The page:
Etching, 56 x 56 cm, 2009

“The new cells seem to have been bacterial confederacies. They cooperated and centralised, and in doing so formed a new kind of cellular government. The upstarts were increasingly centrally organised, and their various cell organelles became integrated into a new biological unit”

Margulis, Lynn. Symbiotic Planet. A new look at evolution, 1998

The theory of Symbiogenesis proposes that evolution of new and more complex organisms occurred through symbiotic mergers. The driving force towards complexity is not created by competition but mainly emerges from collective cooperation.

I connected my desire to visualize endosymbiosis with another idea I had floating around: to compose one large image by tiling smaller images; each an individual image in its own right. Perfect for symbiogenesis. I also considered the idea that evolutionary development accelerates over time. I decided to use thirteen tiles, and increase the amount of tiles depicting each stage. The series I used is 0, 1, 1, 2, 3, and 5, which are the first numbers of the mathematical Fibonacci sequence. The ratios derived from that sequence correspond very closely to 5:8, which is the same ratio as the Golden Section. I chose to insert this particular sequence in my image, because proportions close to the Golden Section are encountered in many forms and processes of life.  We find it in the spirals of shells and sunflowers, and also in philotaxis of plant growth.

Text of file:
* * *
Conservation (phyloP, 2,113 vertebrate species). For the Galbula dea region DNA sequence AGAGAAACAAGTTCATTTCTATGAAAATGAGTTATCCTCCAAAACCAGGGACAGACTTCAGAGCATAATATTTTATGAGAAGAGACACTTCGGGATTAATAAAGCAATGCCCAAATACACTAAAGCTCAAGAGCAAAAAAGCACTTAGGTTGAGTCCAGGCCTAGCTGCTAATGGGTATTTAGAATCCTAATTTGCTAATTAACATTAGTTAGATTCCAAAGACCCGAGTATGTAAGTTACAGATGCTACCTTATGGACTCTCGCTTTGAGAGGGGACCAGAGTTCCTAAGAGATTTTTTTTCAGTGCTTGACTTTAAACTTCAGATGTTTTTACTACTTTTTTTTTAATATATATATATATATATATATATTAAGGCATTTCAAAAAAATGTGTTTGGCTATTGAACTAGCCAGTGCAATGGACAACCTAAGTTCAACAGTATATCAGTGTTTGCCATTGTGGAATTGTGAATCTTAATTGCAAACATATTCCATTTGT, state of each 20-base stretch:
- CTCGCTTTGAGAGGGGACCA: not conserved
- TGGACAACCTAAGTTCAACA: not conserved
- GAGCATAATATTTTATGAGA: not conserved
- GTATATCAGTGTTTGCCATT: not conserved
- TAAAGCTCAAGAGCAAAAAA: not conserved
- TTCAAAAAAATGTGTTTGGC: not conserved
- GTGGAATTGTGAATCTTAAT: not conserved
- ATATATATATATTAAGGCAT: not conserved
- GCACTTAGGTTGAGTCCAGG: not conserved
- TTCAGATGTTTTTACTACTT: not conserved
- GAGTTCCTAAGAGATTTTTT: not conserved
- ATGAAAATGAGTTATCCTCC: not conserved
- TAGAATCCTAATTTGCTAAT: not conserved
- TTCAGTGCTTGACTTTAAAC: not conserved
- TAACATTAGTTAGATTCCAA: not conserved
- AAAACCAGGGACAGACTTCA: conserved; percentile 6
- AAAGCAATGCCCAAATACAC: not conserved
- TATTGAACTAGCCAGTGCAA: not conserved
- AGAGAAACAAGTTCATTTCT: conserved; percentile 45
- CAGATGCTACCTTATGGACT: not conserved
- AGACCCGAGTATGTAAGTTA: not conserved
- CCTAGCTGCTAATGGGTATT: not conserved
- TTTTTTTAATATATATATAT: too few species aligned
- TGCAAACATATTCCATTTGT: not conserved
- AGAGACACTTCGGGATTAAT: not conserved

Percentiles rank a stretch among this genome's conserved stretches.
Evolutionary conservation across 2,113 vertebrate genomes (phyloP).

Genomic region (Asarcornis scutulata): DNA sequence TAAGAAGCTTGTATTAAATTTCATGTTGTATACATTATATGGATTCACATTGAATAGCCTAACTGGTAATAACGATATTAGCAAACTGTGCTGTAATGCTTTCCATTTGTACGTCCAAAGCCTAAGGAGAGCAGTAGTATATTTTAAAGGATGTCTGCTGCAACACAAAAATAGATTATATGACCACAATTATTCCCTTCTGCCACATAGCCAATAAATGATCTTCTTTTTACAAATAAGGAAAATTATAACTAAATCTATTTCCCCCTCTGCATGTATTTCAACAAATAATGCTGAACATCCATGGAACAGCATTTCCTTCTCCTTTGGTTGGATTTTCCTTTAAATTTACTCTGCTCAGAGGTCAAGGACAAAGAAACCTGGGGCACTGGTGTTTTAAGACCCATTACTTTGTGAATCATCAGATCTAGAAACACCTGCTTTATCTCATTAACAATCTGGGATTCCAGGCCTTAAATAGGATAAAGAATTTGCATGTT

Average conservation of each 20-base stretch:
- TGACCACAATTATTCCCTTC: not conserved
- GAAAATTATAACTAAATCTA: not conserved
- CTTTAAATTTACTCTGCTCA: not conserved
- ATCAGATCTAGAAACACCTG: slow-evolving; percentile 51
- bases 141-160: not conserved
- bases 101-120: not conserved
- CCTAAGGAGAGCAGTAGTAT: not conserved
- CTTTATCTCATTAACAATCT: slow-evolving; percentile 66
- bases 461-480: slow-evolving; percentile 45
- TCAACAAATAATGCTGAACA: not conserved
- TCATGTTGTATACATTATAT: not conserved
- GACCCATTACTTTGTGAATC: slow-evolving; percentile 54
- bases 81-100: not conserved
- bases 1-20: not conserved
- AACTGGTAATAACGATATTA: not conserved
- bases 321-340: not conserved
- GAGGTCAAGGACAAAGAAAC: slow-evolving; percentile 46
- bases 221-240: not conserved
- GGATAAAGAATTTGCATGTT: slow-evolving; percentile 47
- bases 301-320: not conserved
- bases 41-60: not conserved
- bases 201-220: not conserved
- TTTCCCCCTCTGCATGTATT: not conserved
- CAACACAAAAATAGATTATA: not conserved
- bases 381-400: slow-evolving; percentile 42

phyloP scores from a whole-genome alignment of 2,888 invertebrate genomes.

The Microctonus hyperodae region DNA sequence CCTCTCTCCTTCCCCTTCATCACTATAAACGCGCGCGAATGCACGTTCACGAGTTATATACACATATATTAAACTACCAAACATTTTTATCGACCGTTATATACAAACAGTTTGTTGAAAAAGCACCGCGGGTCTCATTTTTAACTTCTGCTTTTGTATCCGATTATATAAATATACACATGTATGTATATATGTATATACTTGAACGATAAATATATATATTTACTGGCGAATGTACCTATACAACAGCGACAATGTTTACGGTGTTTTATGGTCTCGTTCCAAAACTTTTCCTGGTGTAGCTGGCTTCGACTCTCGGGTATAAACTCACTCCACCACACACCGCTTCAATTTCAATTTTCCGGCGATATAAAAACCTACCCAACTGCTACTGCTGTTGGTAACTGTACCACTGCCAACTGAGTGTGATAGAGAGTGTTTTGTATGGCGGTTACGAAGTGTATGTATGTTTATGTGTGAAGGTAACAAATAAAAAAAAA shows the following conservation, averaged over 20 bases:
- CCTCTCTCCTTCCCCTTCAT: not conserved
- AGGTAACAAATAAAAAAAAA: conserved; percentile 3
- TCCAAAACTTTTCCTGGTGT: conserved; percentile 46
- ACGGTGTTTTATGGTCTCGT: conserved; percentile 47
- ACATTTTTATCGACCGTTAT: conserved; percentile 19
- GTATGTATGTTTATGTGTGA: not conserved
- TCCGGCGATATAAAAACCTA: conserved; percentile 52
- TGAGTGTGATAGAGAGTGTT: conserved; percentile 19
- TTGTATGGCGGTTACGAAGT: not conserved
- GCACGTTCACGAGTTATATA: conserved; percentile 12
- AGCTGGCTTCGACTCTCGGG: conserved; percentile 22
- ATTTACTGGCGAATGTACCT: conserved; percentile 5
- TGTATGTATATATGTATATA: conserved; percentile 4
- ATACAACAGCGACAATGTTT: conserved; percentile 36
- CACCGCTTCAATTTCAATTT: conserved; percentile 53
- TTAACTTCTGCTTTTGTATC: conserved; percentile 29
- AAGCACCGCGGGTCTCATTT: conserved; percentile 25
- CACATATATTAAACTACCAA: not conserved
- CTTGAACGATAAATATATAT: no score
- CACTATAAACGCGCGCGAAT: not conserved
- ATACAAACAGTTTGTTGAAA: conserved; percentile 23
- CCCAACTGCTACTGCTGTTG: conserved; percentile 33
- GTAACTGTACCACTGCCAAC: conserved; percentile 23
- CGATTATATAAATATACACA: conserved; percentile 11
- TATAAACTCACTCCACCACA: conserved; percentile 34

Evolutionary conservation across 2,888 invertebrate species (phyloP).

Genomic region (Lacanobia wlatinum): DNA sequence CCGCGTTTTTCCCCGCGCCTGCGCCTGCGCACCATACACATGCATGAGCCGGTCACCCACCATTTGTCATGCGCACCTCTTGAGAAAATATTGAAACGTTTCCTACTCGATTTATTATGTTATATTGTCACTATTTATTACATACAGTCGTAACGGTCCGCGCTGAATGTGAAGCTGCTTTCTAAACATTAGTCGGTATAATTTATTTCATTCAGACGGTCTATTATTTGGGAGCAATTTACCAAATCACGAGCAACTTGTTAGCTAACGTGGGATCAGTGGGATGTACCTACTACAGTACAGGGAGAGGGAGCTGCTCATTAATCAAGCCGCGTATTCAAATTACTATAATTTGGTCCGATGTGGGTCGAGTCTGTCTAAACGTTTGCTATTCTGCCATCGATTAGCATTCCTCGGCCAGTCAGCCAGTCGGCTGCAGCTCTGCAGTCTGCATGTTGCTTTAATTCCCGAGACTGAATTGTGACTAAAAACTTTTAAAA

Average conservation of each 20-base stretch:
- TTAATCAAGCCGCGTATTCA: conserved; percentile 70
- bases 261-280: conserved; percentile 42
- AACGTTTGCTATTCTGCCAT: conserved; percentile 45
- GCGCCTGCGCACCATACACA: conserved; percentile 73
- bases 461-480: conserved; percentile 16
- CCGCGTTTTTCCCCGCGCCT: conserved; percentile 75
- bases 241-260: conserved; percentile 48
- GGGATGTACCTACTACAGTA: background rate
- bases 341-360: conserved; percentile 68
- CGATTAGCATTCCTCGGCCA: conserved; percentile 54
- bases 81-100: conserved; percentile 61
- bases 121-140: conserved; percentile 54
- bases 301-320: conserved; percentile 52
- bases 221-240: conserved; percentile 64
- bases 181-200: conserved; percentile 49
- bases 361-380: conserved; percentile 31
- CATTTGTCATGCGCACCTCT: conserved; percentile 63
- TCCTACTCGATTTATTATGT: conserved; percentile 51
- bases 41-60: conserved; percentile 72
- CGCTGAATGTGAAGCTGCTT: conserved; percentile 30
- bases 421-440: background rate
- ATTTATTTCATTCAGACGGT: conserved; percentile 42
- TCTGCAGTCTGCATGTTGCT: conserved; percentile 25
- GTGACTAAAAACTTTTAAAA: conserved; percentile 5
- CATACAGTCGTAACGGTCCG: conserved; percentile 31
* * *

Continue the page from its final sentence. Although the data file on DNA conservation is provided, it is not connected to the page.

Once my concept was defined, I needed to find source images of bacteria and cell organelles. I did not want to take too much artistic license in depicting these organisms and tried to find original images on the web. Cell organelles were easy to find, but interesting or detailed images of the smaller bacteria were less easy to access. I tried to determine which bacteria was part of more archaic lineages so I could place them in the bottom corner, the foundation of my symbiotic, merging sequence.

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